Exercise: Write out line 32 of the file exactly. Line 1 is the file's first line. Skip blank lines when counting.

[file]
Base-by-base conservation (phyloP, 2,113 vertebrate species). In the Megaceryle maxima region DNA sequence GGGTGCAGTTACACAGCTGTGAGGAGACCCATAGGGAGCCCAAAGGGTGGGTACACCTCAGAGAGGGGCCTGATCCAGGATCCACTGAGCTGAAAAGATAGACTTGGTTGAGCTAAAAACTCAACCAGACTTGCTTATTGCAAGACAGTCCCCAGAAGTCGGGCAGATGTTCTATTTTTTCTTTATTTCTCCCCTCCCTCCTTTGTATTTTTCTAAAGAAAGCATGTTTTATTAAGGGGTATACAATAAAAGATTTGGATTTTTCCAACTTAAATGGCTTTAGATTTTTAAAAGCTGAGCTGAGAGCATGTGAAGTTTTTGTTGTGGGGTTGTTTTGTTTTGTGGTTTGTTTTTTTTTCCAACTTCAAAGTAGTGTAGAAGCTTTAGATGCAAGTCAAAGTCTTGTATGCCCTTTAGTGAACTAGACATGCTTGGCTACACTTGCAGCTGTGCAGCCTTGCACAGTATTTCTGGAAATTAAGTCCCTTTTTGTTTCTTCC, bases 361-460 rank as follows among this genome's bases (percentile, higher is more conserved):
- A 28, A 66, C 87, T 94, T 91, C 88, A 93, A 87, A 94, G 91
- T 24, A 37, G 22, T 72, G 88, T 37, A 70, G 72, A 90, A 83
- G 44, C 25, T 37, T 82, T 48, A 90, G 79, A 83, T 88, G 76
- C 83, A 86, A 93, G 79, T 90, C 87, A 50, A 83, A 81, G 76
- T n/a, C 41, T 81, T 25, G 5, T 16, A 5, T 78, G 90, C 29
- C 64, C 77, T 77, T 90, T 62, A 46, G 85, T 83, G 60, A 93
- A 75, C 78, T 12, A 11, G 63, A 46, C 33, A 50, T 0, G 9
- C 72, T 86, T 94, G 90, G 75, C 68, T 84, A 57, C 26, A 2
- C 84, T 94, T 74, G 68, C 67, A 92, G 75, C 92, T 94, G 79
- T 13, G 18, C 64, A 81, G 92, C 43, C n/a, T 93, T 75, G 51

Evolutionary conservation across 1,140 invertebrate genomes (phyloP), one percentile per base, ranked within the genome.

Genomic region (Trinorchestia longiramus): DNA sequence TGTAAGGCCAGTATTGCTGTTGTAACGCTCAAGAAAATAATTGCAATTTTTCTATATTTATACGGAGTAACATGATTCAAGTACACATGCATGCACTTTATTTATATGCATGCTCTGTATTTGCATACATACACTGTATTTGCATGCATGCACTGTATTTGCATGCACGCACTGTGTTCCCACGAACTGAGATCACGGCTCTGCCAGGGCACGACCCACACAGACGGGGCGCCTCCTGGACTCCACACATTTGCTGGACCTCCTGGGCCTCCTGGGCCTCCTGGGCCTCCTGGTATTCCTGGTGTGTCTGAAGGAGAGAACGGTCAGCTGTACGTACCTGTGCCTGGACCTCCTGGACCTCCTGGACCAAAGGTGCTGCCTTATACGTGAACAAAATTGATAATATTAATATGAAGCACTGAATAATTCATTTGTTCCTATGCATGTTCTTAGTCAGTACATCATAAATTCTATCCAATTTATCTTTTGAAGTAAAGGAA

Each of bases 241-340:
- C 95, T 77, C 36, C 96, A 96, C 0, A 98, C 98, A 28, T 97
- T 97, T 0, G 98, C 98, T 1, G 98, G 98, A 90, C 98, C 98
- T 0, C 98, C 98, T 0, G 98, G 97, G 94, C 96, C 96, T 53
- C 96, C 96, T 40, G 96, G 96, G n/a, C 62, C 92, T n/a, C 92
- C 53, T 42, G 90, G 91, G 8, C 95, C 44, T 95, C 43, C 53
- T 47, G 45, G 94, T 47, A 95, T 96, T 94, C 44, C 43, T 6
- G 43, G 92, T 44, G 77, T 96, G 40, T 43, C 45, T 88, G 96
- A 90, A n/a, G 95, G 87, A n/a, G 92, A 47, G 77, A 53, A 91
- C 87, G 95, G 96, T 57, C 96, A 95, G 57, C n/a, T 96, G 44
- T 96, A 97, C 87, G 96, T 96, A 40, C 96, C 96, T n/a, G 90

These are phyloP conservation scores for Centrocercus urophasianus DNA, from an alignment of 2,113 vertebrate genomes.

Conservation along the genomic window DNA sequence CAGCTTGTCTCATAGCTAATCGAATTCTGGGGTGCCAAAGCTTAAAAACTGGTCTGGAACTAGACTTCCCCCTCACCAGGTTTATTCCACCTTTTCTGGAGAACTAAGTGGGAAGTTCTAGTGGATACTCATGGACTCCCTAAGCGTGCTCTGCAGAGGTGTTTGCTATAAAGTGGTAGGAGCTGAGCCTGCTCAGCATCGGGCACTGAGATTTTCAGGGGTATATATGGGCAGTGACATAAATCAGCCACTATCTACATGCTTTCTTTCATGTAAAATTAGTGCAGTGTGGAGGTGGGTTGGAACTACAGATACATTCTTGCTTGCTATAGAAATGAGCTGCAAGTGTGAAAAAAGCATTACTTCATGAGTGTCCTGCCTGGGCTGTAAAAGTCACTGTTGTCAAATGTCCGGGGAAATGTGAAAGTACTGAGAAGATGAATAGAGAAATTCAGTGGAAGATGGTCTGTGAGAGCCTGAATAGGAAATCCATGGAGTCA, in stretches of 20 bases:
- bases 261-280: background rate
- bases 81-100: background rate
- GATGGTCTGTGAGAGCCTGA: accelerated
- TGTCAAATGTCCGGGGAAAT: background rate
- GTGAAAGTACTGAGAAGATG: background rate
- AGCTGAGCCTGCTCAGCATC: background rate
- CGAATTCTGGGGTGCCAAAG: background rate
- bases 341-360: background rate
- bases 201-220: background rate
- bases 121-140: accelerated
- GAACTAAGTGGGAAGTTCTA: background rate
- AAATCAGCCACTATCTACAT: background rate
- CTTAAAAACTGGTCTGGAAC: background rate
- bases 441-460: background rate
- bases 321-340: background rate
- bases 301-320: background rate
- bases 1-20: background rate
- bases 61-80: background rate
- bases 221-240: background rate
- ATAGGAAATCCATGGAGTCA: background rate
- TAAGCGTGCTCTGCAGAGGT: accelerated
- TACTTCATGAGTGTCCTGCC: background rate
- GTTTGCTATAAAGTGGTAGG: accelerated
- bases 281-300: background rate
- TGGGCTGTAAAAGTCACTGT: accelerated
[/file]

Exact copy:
- AGCTGAGCCTGCTCAGCATC: background rate